distracted by the dress of the female classmates, but the administration should be thanking the cleavage showing young ladies because had it not been for them, I probably would have skipped a lot more than I did before. Had there been no breasts to welcome me at my ﬁrst class, I may have missed count-day and cost the school lots of money. On a second point, to leave these future doctors and senators unprepared for college would be threatening to their collegiate career. In college there is no dress code and to leave these
children unprepared for large chests and large backsides would hurt them even more. We prepare our kids for college with knowledge and tools to succeed. To not let them ease their way into the scantily dressed life of college would be a mistake.
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Aaron McLean Class of 2005
Dreads in the hall How have overcrowded classrooms affected you?
“I think that you don’t get as much one on one attention, so it affects how well you do in the class.”
“The more the people the more I talk, but I don’t think it really affects that much.”
Kelly Hughes, senior
Theresa Guenther, junior
“It’s horrible. In general it is just the noise level. I mean there are just so many different side conversations. There is no one on one.”
“You can never get the teachers’ attention and it is a lot harder to concentrate.”
“It is kind of harder to learn because there are so many people asking stupid questions and so there are a lot of distractions.”
Holden Alee, sophomore Angela Chea, social studies teacher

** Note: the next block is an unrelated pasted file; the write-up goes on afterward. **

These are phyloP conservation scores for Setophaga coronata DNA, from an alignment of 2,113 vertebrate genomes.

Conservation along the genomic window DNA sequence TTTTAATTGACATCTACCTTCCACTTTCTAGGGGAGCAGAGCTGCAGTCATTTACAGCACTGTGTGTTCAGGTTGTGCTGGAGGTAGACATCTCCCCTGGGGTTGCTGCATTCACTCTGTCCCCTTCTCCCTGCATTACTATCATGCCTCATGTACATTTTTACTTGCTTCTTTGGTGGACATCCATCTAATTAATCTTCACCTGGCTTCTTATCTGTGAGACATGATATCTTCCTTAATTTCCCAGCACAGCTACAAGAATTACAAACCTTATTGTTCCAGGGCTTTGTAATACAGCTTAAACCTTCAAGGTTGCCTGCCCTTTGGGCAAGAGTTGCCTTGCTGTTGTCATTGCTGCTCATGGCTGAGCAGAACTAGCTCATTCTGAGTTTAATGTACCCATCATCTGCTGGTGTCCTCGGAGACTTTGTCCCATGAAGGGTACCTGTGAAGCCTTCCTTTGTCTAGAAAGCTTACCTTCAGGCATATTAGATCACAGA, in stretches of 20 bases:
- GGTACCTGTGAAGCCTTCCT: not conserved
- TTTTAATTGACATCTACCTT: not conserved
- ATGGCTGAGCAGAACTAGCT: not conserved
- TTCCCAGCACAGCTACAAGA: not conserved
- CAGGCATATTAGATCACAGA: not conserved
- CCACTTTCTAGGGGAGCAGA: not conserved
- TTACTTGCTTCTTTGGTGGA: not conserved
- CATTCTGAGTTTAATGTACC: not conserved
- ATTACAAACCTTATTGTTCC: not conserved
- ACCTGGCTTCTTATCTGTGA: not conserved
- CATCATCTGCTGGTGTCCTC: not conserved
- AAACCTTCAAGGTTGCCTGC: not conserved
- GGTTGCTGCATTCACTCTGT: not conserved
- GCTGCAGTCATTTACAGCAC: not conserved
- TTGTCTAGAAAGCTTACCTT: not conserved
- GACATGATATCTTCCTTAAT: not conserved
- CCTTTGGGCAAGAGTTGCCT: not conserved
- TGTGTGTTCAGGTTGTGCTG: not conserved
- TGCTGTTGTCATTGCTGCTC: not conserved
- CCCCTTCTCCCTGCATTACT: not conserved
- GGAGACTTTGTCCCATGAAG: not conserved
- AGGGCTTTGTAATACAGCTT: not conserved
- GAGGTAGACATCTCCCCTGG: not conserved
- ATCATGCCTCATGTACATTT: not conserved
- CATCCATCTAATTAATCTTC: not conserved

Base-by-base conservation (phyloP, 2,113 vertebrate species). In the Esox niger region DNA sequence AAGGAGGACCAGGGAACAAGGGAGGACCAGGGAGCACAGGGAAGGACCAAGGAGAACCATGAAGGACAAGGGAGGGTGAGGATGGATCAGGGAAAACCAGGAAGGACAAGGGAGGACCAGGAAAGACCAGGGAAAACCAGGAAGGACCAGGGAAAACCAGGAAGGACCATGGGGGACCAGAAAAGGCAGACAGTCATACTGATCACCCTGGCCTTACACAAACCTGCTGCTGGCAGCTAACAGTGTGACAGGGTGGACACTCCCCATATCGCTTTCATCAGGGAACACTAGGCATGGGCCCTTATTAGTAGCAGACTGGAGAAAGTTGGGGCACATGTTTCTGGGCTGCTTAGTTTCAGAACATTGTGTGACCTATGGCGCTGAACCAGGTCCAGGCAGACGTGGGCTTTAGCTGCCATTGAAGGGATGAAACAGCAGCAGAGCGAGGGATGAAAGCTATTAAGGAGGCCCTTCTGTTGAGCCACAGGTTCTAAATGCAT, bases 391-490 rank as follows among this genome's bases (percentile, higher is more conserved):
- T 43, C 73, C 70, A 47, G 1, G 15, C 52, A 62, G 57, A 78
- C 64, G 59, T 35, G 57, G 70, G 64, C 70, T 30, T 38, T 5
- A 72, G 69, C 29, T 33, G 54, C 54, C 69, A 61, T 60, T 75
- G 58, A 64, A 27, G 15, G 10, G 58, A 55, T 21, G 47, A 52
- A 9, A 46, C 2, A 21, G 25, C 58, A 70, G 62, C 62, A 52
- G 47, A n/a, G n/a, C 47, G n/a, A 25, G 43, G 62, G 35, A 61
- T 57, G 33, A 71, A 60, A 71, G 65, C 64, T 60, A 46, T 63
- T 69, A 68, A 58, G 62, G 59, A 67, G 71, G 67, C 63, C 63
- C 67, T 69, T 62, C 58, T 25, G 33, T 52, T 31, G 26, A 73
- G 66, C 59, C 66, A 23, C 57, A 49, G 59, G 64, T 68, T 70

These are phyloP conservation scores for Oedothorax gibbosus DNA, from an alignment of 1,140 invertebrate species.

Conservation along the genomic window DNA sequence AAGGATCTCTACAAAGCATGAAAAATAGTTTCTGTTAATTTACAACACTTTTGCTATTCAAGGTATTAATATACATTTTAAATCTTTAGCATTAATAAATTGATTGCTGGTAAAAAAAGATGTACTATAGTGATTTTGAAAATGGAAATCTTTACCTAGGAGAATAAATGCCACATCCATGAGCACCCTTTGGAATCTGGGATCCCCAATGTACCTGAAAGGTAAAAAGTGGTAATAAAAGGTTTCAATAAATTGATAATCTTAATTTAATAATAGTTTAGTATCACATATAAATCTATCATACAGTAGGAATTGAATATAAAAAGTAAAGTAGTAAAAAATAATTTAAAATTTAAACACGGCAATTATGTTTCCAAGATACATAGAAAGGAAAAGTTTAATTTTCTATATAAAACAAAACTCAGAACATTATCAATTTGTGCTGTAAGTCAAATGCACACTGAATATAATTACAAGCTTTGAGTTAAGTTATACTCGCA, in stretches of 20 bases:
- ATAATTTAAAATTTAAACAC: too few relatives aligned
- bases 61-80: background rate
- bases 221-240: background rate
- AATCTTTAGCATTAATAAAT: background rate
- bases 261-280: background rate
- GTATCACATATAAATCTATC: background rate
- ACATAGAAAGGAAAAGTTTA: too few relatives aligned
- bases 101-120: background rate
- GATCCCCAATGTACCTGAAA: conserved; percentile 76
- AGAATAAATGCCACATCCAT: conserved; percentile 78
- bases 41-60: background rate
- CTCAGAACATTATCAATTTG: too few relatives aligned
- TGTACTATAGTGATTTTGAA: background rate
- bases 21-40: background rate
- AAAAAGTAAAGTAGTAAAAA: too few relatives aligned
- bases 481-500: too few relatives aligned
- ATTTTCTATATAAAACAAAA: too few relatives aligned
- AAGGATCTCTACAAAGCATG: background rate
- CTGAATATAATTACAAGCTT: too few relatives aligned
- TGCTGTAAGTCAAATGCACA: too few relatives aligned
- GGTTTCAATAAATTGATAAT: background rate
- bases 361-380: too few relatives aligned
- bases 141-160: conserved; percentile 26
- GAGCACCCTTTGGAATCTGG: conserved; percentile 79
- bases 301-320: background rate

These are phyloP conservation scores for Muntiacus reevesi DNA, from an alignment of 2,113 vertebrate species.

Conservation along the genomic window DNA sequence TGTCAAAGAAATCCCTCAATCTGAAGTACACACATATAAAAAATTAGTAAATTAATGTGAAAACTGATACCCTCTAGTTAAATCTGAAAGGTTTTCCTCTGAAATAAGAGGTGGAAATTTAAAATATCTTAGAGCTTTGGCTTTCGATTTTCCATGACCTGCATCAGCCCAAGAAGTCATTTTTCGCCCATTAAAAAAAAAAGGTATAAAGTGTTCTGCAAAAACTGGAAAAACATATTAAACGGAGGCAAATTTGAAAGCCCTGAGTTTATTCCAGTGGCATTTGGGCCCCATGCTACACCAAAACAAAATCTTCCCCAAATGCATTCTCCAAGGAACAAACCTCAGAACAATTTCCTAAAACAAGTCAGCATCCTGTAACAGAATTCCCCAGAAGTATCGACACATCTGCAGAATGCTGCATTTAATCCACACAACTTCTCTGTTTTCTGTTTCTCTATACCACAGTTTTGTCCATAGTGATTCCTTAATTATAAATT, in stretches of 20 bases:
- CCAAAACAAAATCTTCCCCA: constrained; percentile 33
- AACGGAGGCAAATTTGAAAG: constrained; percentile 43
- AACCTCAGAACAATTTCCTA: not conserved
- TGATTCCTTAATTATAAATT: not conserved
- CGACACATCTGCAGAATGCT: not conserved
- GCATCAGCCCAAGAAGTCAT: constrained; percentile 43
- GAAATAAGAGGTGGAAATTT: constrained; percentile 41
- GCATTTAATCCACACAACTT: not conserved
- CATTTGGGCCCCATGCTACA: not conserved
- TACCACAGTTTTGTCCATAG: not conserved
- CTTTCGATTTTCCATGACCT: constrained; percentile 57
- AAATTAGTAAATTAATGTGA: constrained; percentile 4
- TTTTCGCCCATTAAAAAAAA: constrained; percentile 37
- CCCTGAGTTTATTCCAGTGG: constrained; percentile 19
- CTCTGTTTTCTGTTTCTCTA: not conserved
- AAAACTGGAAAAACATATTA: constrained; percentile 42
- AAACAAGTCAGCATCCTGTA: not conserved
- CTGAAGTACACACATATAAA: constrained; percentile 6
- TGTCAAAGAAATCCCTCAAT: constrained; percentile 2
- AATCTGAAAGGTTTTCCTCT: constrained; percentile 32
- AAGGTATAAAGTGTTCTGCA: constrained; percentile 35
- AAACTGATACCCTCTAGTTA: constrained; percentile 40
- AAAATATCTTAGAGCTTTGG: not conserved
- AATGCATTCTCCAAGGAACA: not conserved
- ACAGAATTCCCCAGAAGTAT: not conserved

Alyssa Thompson, freshman
Friday, October 21, 2005
Football makes history Rob Kuzon managing editor
Dexter football hasn’t had a winning season in 21 years, hasn’t ever made the playoffs and hasn’t ever won the SEC White division title. But they are working to change all that. After losing the ﬁrst two games of the season to Melvindale and Pioneer, the team went on a three game winning streak. They beat Lincoln, Bedford and Tecumseh. They hadn’t won three straight games since 1992. The streak ended with a 34-24 loss to Adrian, currently ranked sixth in division three. D e x t e r dropped the SEC white division title game to Chelsea. But the 36 points was the most points the team has ever • scored against Chelsea. even And with the loss in the title game, second is the highest Dexter has ever ﬁnished in the SEC white. “We are in the middle of trying to make history,” coach Tom Barbieri said. “We have already accomplished a lot, and if we can win the next two games we still have a shot at the playoffs.” According to Barbieri the key games of the season have been Tecumseh and Bedford. “Before this year we had never beaten a Red Division team, and it has been 15-20 years since the last time we have won two straight homecoming games,” he said.